Thursday 22 July 2021

Fire Pit/BBQ Patio Area - Part 2 - The Reality

The plan for the firepit was scuppered by unavailability of materials due to Covid, so we had to rewind and reformulate the plan.

For the most part, the patio plan came together well, but we had use more slabs from the shed side for the base layer than we thought, because the greenhouse itself was cemented into the ground by metal supports, and not sat on a slab base as initially thought.

This in turn meant we were two slabs shy of what we needed, but we were able to source some that were close enough in appearance.


When it came to placing the concrete blocks, we realised we could use fewer than estimated by spacing them out differently, which gave us a spare at the end. It also allowed for us to dispose of hard rubble by using as filler between the blocks, and also allowed us to create airflow from the back of the patio to the firepit, which should help aid combustion.


When researching the best materials to use in a fire pit, a few things became obvious.

  • Don't use river rocks. They will likely contain moisture, which when heated, will cause steam, resulting in the rocks exploding. 

  • Regardless of whichever other material you consider, you will find some articles and advice saying it's a good material to use, and an equal number saying it's not.
  • One constant in advice advocating against any material is how it will degrade over time with the heat from the fire.

Therefore it seemed to me that the best course of action would be to use a material that is hard-wearing, but also fairly cheap and readily available, so that if the internet pessimists turn out to be right, it can easily be replaced.

For that reason I chose regular house brick as the lining wall. This wall should take the brunt of the heat, meaning I could use a more decorative stone for the outside.

A mix of brick sizes was used for the outer wall, both for aesthetic effect and it also helped fit the available space better.

The wall was topped off with white coping slabs with a mitre. The inner wall sticks out slightly from the coping, giving it a 'lip'. This is by design and will feed into a later project.

The finished patio and firepit. Still a few finishing touches to do, but perfectly usable as it is.

It wouldn't be a post about a firepit unless there was picture of some flames, would it?

Tuesday 13 July 2021

Fire Pit/BBQ Patio Area - Part 1 - The Plan

I'm fortunate to have a great view over some fields at the bottom of my garden, and I plan to create a patio/barbecue/fire pit area so that I can make the most of it.

At risk of this becoming just another home improvement blog, I have set myself an additional challenge to differentiate it from all the other "I built a firepit in my backyard" projects all over the internet.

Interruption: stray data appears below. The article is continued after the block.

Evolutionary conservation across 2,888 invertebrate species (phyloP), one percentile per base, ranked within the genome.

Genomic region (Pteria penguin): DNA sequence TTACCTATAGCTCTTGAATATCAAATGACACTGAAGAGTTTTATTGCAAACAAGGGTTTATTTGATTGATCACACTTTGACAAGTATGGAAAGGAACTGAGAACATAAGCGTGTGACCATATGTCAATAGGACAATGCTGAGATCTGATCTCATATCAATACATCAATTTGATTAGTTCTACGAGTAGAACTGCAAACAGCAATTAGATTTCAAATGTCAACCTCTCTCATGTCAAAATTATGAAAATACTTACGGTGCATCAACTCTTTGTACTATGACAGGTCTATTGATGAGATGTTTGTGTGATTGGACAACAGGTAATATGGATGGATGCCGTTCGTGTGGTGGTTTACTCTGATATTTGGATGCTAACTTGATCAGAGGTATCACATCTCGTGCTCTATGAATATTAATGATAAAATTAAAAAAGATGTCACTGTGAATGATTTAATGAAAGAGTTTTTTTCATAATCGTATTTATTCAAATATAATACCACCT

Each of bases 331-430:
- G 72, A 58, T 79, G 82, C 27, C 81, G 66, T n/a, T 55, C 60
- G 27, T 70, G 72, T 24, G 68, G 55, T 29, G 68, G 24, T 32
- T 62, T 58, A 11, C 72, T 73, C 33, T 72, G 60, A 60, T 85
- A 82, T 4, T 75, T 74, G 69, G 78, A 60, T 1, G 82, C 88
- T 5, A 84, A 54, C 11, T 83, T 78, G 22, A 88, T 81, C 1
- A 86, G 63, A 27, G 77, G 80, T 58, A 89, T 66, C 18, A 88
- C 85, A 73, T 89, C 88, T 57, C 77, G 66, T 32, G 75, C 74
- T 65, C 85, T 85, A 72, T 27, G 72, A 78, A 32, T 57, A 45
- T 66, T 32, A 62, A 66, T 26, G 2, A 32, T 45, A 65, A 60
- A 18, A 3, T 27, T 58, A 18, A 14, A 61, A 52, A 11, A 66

The challenge I have set myself with this project is to aim for 'zero-ish waste'. That is, there's inevitably going to be some waste, but to minimise it to the extent that there's no skip or trip to the dump required - to keep the waste minimal enough that it will go in the regular household bin collections. That means lots of re-purposing and re-using of what's already there - stuff that was left behind by the previous owners.

The fence that is currently at the bottom of the garden is in good condition, so I don't intend to remove or replace that, however at sitting-level, it's just high enough that it blocks the view. So the plan is to create a raised patio, so that eye-level when sat down is not obstructed.

Being a large household project, it was more important than ever for me to be able to communicate the project idea and plan to my partner, so I spent some time planning it out in OpenSCAD, to produce this 1 min animation.

The groundwork

The area that the patio will occupy originally contains a greenhouse, and some slabs that have been laid around it.

This will create a solid base without the need to dig foundations.

Fortunately, the slabs are all an even 60x60cm (or 2x2ft), which makes a convenient grid from which to base the design and measurements.

The plan is to leave the right-most column empty, where a planter will be put. The slab in the left-most, plus two slabs from the other side of the garden where the shed is, will be used to square-off the corner, effectively making a 6x4 square patio (12x8ft)

With this solid base created, concrete blocks will be placed to raise the new patio. Gaps will be left between the blocks to minimise the number that we need, with the space filled with any rubble left over from the build.

Slabs taken again from the other side of the garden (they are currently a base for the shed), will be moved over and concreted on top of the concrete blocks to create the raised patio.


Finally, the firepit rings are a purchased kit (sold as quarter circles). We will adapt them slightly so so that the circular wall sits at both ground level and on the patio. 


Unfortunately there was an unforeseen obstacle in the the fire-pit kit we were going to use was on a lengthy back-order, and we'd be unlikely to get one this year.

But still, the plan makes a good jumping-off point for a new plan.

To be continued...